The magistrate judge explained in detail his recommendations as to why each of the plaintiff's claims did not rise to the level of a constitutional violation and cited legal authority to support his explanations. (Doc. 20). True to the instructions in the order to amend, the report and recommendation considers only the claims and allegations in the amended complaint. ( Id. at 2-3). The report instructed the plaintiff that while he could object to the magistrate judge's factual and legal recommendations, "the filing of objections [was] not a proper vehicle to make new allegations or present additional evidence. Objections not meeting the specificity requirement set out above will not be considered by a district judge." ( Id. at 21-22).

On January 15, 2013, the plaintiff filed his objections. (Doc. 23). He reviews each paragraph of the report and recommendation, and for the most part, restates the same allegations in his amended complaint or cites the amended complaint. ( Id. ). The plaintiff argues the amended complaint does show he suffered various constitutional violations, and the magistrate judge did not consider "the unrefuted and undisputed claims." ( Id. at 7). As will be set out further in this Memorandum Opinion and Order, the plaintiff does make some additional allegations in his objections. He also cites repeatedly to a motion for temporary restraining order (TRO) and motion for reconsideration of the denial of that motion ("motion for reconsideration") to support his objections. ( Id. at 3-5, 7-9, 12-14, 16-18) (citing Docs. 9 and 12, respectively). These documents were filed prior to the operative amended complaint and contain factual allegations that were not pled in the operative amended complaint. The court denied the TRO motion on July 10, 2012. (Doc. 11). Although the plaintiff declares the motion for reconsideration is pending, that motion was denied on January 9, 2013. (Doc. 21).[3]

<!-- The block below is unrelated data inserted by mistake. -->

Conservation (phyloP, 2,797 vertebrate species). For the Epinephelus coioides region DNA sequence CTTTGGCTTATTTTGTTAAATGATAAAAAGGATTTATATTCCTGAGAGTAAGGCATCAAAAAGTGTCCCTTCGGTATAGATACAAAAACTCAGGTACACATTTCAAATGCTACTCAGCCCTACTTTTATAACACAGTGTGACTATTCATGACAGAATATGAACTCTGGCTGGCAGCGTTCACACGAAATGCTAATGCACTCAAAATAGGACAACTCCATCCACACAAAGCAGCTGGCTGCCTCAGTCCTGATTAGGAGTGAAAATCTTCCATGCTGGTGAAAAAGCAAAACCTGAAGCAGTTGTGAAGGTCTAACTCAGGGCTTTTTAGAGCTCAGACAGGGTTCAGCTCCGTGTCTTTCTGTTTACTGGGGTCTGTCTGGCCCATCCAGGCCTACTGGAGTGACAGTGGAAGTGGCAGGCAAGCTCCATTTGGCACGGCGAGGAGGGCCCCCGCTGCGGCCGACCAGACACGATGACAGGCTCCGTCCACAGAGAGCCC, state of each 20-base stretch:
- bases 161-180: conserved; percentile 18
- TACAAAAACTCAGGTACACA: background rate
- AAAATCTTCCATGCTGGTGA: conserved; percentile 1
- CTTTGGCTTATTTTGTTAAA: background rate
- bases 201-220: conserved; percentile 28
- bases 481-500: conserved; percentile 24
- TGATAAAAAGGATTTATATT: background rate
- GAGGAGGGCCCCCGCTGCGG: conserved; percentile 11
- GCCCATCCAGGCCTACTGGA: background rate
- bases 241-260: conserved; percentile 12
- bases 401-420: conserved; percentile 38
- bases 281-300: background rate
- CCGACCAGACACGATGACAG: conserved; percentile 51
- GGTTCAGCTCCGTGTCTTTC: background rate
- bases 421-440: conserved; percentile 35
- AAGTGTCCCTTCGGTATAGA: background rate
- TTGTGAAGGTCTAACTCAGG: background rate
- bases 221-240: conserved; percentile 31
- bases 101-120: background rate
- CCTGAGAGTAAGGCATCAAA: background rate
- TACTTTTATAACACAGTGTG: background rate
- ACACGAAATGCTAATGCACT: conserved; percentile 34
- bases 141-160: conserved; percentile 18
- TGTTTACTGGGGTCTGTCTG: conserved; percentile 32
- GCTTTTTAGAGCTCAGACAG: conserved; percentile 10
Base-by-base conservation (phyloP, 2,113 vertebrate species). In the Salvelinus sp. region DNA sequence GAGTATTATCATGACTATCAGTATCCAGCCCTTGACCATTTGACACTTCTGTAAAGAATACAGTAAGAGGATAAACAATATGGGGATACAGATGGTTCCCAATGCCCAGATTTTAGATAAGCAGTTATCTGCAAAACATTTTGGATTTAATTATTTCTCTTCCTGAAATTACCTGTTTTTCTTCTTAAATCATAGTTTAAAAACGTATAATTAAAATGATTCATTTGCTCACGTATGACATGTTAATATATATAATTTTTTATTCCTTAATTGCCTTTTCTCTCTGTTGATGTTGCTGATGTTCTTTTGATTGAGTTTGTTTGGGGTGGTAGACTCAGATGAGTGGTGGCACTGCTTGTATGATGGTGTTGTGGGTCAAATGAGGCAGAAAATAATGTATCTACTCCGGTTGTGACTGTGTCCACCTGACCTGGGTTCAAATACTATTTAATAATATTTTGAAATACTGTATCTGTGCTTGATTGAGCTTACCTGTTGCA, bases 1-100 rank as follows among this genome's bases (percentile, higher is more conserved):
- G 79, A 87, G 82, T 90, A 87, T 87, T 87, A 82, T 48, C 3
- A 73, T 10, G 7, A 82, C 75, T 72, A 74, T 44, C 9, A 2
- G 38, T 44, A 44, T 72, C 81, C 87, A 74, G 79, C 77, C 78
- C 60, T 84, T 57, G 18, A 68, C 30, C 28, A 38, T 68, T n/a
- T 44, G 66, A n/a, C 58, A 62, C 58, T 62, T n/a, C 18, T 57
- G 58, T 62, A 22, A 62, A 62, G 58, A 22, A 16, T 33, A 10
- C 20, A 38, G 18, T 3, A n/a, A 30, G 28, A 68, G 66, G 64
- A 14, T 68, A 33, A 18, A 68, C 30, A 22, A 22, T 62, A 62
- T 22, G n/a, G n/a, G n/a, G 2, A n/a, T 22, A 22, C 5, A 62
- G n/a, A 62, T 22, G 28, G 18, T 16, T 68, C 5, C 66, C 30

The plaintiff further contends the magistrate judge "did not consider the facts in the record[, ]" and cites to documents 1 through 6, and 10-11 as support for his objections, i.e., virtually every document in the record up until that point. (Doc. 23 at 4, 5, 12-13).[4] With the exception of the motions pertaining to the request for preliminary injunctive relief, none of the documents sets out any factual allegations pertinent to the questions presently before the court that are substantially different from the amended complaint.

Finally, the plaintiff demands an opportunity to amend his complaint to allege that his transfer to W.E. Donaldson Correctional Facility was in retaliation for filing this lawsuit, that he is continuing to be denied medical care by defendants Corizen and Prison Commissioner Thomas, that he is denied access to a law library, and that he is subjected to the same unconstitutional conditions of confinement he alleges were in existence at St. Clair Correctional Facility. ( Id. at 20).

On July 3, 2014, the plaintiff filed a Motion for Reconsideration of Appointment of Counsel. (Doc. 27). That motion is currently pending and will be addressed in this Memorandum Opinion and Order.

II. Standard of Review

This court has a duty to "make a de novo determination of those portions of the report or specified proposed findings or recommendations to which objection is made." 28 U.S.C. § 636(b). "A [district] judge... may accept, reject, or modify, in whole or in part, the findings or recommendations made by the magistrate judge." Id. Where an objecting "party makes only conclusory or general objections, or simply reiterates his original arguments, the court reviews the Report and Recommendation only for clear error.'" Farid v. Bouey, 554 F.Supp.2d 301, 307 (N.D.N.Y. May 20, 2008) (quoting McAllan v. Von Essen, 517 F.Supp.2d 672, 679 (S.D.N.Y. Sept. 26, 2007)) (citations and quotations omitted).[5]

Having carefully reviewed and considered de novo all the materials in the court file, including the report and recommendation and the objections to them, the court is of the opinion that the magistrate judge's report is due to be and is ADOPTED IN PART and REJECTED IN PART as described below.

III. Claims

A. Equal Protection (Claims I & VII)

The plaintiff argues the magistrate judge's recommendation that his equal protection claims be dismissed "should not be adopted... because it supports and promotes racial discrimination and denial of equal protection of the law." (Doc. 23 at 1). His basis for this contention is that Alabama's Constitution does not contain an equal protection clause. ( Id. ). The court OVERRULES the plaintiff's objections.